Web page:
Fiorina got a taste of that new scrutiny before the debate had even ended Wednesday night. When her business record came under attack during the event, there was a spike in Google searches for “Carly Fiorina fired” and “Carly Fiorina fired why.” Fact-checkers quickly challenged her familiar assertions that, under her leadership, HP “doubled the size of the company, we quadrupled its top-line growth rate, we quadrupled its cash flow, we tripled its rate of innovation.” The main force driving the higher numbers was Fiorina’s decision in 2001 to merge HP with rival company Compaq. It was a controversial move — one that Dell founder Michael Dell dubbed “the dumbest deal of the decade” — and helped lead to her ouster. There are also certain to be reminders of the 30,000 layoffs that occurred at HP on her watch. But none of this comes as a surprise to Fiorina, who clearly has been preparing for the onslaught and faced similar fire when she ran unsuccessfully for the U.S. Senate in 2010 against incumbent Barbara Boxer (D-Calif.). During the debate, Trump taunted her: “I only say this — she can’t run any of my companies. That I can tell you.” Her rejoinder was to bring up the four times that Trump’s companies filed for bankruptcy: “You ran up mountains of debt, as well as losses, using other people’s money.”
As Justin Fox of Bloomberg Politics points out, that Fiorina wasn't the best CEO in corporate history is simply fact. But how much of what happened at HP was Fiorina and how much was reflective of the industry at the time?

Fresh off her excellent debate appearance Wednesday night, Carly Fiorina made an appearance on Good Morning America with George Stephanopoulos who tried to back her into a corner over comments she made about the horrific Planned Parenthood videos. Just as he did last spring with Clinton Cash author Peter Schweizer, Stephanopoulos came off looking like a hack. Scott Whitlock of NewsBusters has the story:
Carly Fiorina Nails Stephanopoulos on Planned Parenthood: Watch the Tapes Former Democratic activist turned journalist George Stephanopoulos on Thursday went after Carly Fiorina for attacking Planned Parenthood during Wednesday’s presidential debate. The Good Morning America co-host grilled, “Another powerful moment last night was when you talked about those Planned Parenthood tapes. But analysts who've watched all 12-plus hours say the scene you've described, that harrowing scene you described, actually isn't in those tapes.”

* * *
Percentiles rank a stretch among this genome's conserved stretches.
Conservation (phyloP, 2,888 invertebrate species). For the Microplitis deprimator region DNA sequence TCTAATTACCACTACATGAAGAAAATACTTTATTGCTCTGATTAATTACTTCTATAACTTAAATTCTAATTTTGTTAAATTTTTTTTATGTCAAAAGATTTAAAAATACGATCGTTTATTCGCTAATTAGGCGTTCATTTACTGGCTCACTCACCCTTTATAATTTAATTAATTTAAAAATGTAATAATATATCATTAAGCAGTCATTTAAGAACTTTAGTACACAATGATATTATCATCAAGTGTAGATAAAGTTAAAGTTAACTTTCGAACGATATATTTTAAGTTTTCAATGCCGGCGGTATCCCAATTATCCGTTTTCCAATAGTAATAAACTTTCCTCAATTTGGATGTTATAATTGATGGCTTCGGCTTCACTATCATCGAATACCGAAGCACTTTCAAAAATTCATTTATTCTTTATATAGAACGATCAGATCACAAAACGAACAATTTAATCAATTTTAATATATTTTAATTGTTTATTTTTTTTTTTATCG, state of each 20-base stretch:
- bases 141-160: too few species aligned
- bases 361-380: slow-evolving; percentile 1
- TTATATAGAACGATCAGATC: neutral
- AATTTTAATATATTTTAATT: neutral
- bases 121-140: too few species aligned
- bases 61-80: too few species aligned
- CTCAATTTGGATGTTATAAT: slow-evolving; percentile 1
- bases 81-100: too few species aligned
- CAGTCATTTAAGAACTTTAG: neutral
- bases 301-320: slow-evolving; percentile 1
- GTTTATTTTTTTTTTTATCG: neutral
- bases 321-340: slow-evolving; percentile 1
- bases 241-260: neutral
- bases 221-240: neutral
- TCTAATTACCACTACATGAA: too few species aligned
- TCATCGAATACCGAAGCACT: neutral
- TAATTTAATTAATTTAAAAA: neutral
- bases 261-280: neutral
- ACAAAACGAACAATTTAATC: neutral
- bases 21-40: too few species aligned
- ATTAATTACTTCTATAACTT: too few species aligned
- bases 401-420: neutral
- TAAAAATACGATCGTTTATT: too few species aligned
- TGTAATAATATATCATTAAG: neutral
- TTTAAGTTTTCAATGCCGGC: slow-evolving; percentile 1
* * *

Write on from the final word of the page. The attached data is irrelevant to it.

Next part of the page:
Carly Fiorina almost unanimously has been declared the winner of last night's CNN debate. It's worth revisiting some of her highlights. I don't normally use campaign material for posts, but this grouping of videos circulated by CARLY for America, the SuperPAC supporting her, saved me a ton of work since I was going to put together a compilation anyway! I've chosen just the few that were of interest to me, not the entire set. (Hint to campaigns -- make our lives easier!) Carly introduces herself to America Excerpt: "We have come to a pivotal point in our nation's history where this nation's possibilities and potential are being crushed by a government grown so big, so powerful, so inept, so corrupt and a political class that refuses to do anything about it. I am prepared to lead the resurgence of this great nation." Full transcript here.

Ah, presidential election cycles. Nary does one pass without first unleashing drama, betrayal, scandal, and intrigue into the political arena. A Rolling Stone article published last Wednesday quoted a not-so-kind Donald Trump. Chronicling the campaign life of the mega-millionaire, the article captured what were reportedly disparaging remarks about fellow presidential contender, Carly Fiorina:
When the anchor throws to Carly Fiorina for her reaction to Trump's momentum, Trump's expression sours in schoolboy disgust as the camera bores in on Fiorina. "Look at that face!" he cries. "Would anyone vote for that? Can you imagine that, the face of our next president?!" The laughter grows halting and faint behind him. "I mean, she's a woman, and I'm not s'posedta say bad things, but really, folks, come on. Are we serious?"
When the article went live, Cable News seized the opportunity to capitalize on a candidate cat fight, and "look at that face!" then found its way to the far corners of the internet. Wednesday evening, Fox News' Megyn Kelly asked Fiorina what she thought Trump meant when he said, "look at that face!" To which Fiorina responded, "You know, honestly Megyn, I'm not gonna spend a whole cycle wondering what Donald Trump means. But maybe, just maybe, I'm getting under his skin a little bit, because I am climbing in the polls." With the dumpster fire ablaze, Trump told Fox New's Greta Van Susteren Thursday that he was an entertainer.

On "Fox and Friends" Monday morning, Fiorina spoke about numerous issues including Hillary Clinton, defunding Planned Parenthood, the refugee crisis, and her birthday. Fiorina also suggested Donald Trump, "throw a little more heat at Hillary." "Going after Donald Trump hasn't really gone well for other candidates who a lot of people aren't really talking about that much about anymore. Is that a smart line of attack to go after The Donald?" asked a Fox News host.